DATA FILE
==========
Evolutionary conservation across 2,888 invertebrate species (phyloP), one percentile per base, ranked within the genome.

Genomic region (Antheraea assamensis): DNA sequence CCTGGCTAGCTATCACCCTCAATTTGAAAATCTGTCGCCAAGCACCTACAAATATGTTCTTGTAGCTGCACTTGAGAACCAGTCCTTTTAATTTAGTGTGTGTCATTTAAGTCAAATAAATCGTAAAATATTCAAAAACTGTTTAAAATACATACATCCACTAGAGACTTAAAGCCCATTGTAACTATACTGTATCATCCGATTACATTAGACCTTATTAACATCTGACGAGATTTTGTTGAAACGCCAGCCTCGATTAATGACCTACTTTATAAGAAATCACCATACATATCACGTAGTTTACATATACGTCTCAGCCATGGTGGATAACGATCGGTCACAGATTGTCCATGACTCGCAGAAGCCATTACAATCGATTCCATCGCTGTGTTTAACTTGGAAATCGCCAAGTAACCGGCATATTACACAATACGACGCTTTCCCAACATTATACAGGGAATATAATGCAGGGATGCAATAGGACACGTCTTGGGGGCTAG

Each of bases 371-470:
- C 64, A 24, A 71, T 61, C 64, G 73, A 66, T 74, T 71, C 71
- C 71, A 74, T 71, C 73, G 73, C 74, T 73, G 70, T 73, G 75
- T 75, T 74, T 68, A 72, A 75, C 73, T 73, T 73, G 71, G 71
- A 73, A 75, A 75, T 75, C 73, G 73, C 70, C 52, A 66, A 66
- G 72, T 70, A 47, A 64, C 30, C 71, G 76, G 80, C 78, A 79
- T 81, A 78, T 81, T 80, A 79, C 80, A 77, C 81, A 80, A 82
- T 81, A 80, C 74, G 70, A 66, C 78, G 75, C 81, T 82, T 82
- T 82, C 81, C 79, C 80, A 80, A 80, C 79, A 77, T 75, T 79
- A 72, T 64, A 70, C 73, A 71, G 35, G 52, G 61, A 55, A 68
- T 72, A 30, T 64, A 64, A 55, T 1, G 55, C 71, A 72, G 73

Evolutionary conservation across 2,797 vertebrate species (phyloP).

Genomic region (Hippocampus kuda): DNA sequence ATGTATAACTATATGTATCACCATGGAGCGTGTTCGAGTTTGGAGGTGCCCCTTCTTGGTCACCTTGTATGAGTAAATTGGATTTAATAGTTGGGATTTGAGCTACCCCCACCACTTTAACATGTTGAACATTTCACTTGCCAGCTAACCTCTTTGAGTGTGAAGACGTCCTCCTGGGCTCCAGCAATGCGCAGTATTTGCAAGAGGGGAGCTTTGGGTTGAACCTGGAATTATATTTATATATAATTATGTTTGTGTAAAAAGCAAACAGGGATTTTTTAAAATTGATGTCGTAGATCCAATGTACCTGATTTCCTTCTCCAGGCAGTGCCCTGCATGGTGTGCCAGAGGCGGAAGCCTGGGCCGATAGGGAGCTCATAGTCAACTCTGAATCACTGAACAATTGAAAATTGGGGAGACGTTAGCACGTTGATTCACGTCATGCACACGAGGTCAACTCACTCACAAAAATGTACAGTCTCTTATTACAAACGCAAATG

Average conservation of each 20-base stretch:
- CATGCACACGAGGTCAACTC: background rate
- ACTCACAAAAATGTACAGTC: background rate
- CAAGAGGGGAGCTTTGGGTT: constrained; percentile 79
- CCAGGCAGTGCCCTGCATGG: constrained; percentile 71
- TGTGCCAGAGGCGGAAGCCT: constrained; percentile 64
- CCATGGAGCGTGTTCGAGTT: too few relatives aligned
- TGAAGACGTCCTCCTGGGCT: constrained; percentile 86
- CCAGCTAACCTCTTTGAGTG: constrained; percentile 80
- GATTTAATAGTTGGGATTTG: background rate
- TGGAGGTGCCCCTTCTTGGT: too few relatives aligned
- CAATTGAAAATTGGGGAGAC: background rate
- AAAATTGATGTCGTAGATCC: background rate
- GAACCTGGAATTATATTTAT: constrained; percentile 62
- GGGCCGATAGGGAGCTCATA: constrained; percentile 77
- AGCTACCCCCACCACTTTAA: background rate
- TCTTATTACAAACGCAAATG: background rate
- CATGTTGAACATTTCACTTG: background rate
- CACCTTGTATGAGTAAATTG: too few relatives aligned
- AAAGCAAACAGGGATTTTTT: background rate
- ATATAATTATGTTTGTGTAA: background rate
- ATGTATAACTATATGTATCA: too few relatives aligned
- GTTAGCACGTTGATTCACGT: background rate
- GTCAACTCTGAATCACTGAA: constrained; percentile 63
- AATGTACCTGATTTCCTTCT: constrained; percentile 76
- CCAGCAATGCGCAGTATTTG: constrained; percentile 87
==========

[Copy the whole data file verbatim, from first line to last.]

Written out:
Evolutionary conservation across 2,888 invertebrate species (phyloP), one percentile per base, ranked within the genome.

Genomic region (Antheraea assamensis): DNA sequence CCTGGCTAGCTATCACCCTCAATTTGAAAATCTGTCGCCAAGCACCTACAAATATGTTCTTGTAGCTGCACTTGAGAACCAGTCCTTTTAATTTAGTGTGTGTCATTTAAGTCAAATAAATCGTAAAATATTCAAAAACTGTTTAAAATACATACATCCACTAGAGACTTAAAGCCCATTGTAACTATACTGTATCATCCGATTACATTAGACCTTATTAACATCTGACGAGATTTTGTTGAAACGCCAGCCTCGATTAATGACCTACTTTATAAGAAATCACCATACATATCACGTAGTTTACATATACGTCTCAGCCATGGTGGATAACGATCGGTCACAGATTGTCCATGACTCGCAGAAGCCATTACAATCGATTCCATCGCTGTGTTTAACTTGGAAATCGCCAAGTAACCGGCATATTACACAATACGACGCTTTCCCAACATTATACAGGGAATATAATGCAGGGATGCAATAGGACACGTCTTGGGGGCTAG

Each of bases 371-470:
- C 64, A 24, A 71, T 61, C 64, G 73, A 66, T 74, T 71, C 71
- C 71, A 74, T 71, C 73, G 73, C 74, T 73, G 70, T 73, G 75
- T 75, T 74, T 68, A 72, A 75, C 73, T 73, T 73, G 71, G 71
- A 73, A 75, A 75, T 75, C 73, G 73, C 70, C 52, A 66, A 66
- G 72, T 70, A 47, A 64, C 30, C 71, G 76, G 80, C 78, A 79
- T 81, A 78, T 81, T 80, A 79, C 80, A 77, C 81, A 80, A 82
- T 81, A 80, C 74, G 70, A 66, C 78, G 75, C 81, T 82, T 82
- T 82, C 81, C 79, C 80, A 80, A 80, C 79, A 77, T 75, T 79
- A 72, T 64, A 70, C 73, A 71, G 35, G 52, G 61, A 55, A 68
- T 72, A 30, T 64, A 64, A 55, T 1, G 55, C 71, A 72, G 73

Evolutionary conservation across 2,797 vertebrate species (phyloP).

Genomic region (Hippocampus kuda): DNA sequence ATGTATAACTATATGTATCACCATGGAGCGTGTTCGAGTTTGGAGGTGCCCCTTCTTGGTCACCTTGTATGAGTAAATTGGATTTAATAGTTGGGATTTGAGCTACCCCCACCACTTTAACATGTTGAACATTTCACTTGCCAGCTAACCTCTTTGAGTGTGAAGACGTCCTCCTGGGCTCCAGCAATGCGCAGTATTTGCAAGAGGGGAGCTTTGGGTTGAACCTGGAATTATATTTATATATAATTATGTTTGTGTAAAAAGCAAACAGGGATTTTTTAAAATTGATGTCGTAGATCCAATGTACCTGATTTCCTTCTCCAGGCAGTGCCCTGCATGGTGTGCCAGAGGCGGAAGCCTGGGCCGATAGGGAGCTCATAGTCAACTCTGAATCACTGAACAATTGAAAATTGGGGAGACGTTAGCACGTTGATTCACGTCATGCACACGAGGTCAACTCACTCACAAAAATGTACAGTCTCTTATTACAAACGCAAATG

Average conservation of each 20-base stretch:
- CATGCACACGAGGTCAACTC: background rate
- ACTCACAAAAATGTACAGTC: background rate
- CAAGAGGGGAGCTTTGGGTT: constrained; percentile 79
- CCAGGCAGTGCCCTGCATGG: constrained; percentile 71
- TGTGCCAGAGGCGGAAGCCT: constrained; percentile 64
- CCATGGAGCGTGTTCGAGTT: too few relatives aligned
- TGAAGACGTCCTCCTGGGCT: constrained; percentile 86
- CCAGCTAACCTCTTTGAGTG: constrained; percentile 80
- GATTTAATAGTTGGGATTTG: background rate
- TGGAGGTGCCCCTTCTTGGT: too few relatives aligned
- CAATTGAAAATTGGGGAGAC: background rate
- AAAATTGATGTCGTAGATCC: background rate
- GAACCTGGAATTATATTTAT: constrained; percentile 62
- GGGCCGATAGGGAGCTCATA: constrained; percentile 77
- AGCTACCCCCACCACTTTAA: background rate
- TCTTATTACAAACGCAAATG: background rate
- CATGTTGAACATTTCACTTG: background rate
- CACCTTGTATGAGTAAATTG: too few relatives aligned
- AAAGCAAACAGGGATTTTTT: background rate
- ATATAATTATGTTTGTGTAA: background rate
- ATGTATAACTATATGTATCA: too few relatives aligned
- GTTAGCACGTTGATTCACGT: background rate
- GTCAACTCTGAATCACTGAA: constrained; percentile 63
- AATGTACCTGATTTCCTTCT: constrained; percentile 76
- CCAGCAATGCGCAGTATTTG: constrained; percentile 87